INDIANAPOLIS, AUG. 8 -- Some of the United States' biggest female track stars are here to compete in the Pan American Games, but several indicated today they are only using these next two weeks as a warmup for the world championships next month in Rome.

Jackie Joyner-Kersee, a silver medalist in the heptathlon at the 1984 Olympic Games, is only competing in the long jump here, more or less to save herself for stiffer competition next month. "I'm not saying that the competition here won't be good," she said. "But when I go to Rome next month I want to be ready for the Eastern Bloc countries {in both events}."

Judi Brown-King, a 400-meter hurdler, said she was using the Pan Ams to "experiment" and work out any possible kinks for a run at the world championships. And Valerie Brisco, who won three gold medals at the 1984 Summer Games, said, "The only place now where you can see all the top people compete against each other, at least in track and field, is at the world championships. At least you don't have to worry about a boycott and a lot of political things."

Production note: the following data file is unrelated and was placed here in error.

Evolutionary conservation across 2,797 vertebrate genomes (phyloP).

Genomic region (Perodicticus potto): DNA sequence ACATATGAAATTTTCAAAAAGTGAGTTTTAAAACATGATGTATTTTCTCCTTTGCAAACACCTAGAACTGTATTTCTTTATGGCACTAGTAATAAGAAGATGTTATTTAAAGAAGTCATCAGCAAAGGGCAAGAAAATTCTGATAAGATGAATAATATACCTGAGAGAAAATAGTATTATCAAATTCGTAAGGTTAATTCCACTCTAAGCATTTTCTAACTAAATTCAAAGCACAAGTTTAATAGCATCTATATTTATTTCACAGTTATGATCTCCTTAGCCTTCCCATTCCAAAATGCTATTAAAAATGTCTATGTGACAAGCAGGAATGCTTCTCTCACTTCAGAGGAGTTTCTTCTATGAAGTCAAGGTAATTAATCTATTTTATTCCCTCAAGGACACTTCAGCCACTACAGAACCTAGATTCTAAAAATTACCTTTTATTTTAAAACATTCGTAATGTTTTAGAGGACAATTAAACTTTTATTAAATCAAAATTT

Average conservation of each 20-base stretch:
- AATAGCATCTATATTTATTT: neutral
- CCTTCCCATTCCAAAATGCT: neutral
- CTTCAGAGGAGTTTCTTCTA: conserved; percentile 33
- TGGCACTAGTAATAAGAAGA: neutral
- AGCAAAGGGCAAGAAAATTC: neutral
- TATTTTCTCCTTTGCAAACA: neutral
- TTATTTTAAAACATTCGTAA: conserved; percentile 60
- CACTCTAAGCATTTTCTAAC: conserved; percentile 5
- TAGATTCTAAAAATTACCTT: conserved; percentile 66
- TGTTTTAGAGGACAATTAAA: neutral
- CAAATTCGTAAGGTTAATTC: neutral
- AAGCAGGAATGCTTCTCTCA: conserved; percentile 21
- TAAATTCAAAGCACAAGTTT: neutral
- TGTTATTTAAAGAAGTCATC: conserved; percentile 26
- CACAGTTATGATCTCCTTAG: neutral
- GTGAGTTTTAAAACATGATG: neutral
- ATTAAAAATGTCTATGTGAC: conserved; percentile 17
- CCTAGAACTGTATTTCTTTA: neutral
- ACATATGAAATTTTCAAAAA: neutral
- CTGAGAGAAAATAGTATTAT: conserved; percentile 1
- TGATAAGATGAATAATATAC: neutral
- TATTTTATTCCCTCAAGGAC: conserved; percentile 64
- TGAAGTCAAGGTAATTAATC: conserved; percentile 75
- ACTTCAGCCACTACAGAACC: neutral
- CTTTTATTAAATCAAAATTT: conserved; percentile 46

Pan Am track officials are determined that there won't be a repeat of the 1984 Olympic women's marathon incident when Gabriel Andersen-Scheiss staggered to the finish line nearly unconscious from exhaustion. Track officials here have been instructed to literally pull any contestant from the track if she looks to be in trouble, including the leaders.

The U.S. men's basketball team -- perhaps the most dominant team in any sport here -- continues to try to convince anyone who will listen that the rest of the world has nearly caught up in amateur basketball. Principals point to last year's loss to Argentina and a narrow, one-point victory over Puerto Rico in the world championships.

But not many people seem to be paying attention. Only 3,600 tickets have been sold for Monday's match between the U.S. and Panama and even fewer have been sold for Tuesday's rematch with Argentina. Only the gold medal game has been sold out.

After pitching a three-hitter to beat the powerful Cuban team in Havana on July 19, winning pitcher Jim Abbott was given an affectionate cuffing on the head by Fidel Castro. Abbott, a junior-to-be at the University of Michigan, said today that Castro reminded him of "another strong dictator type: Bo Schembechler."

A news conference called by a group of anti-Castro Cuban-Americans developed into a shouting match Friday between members of the group and the Cuban press. Several of the Cuban reporters challenged some of the statements made by representatives of the Cuban-American National Foundation, which is based in Washington, D.C.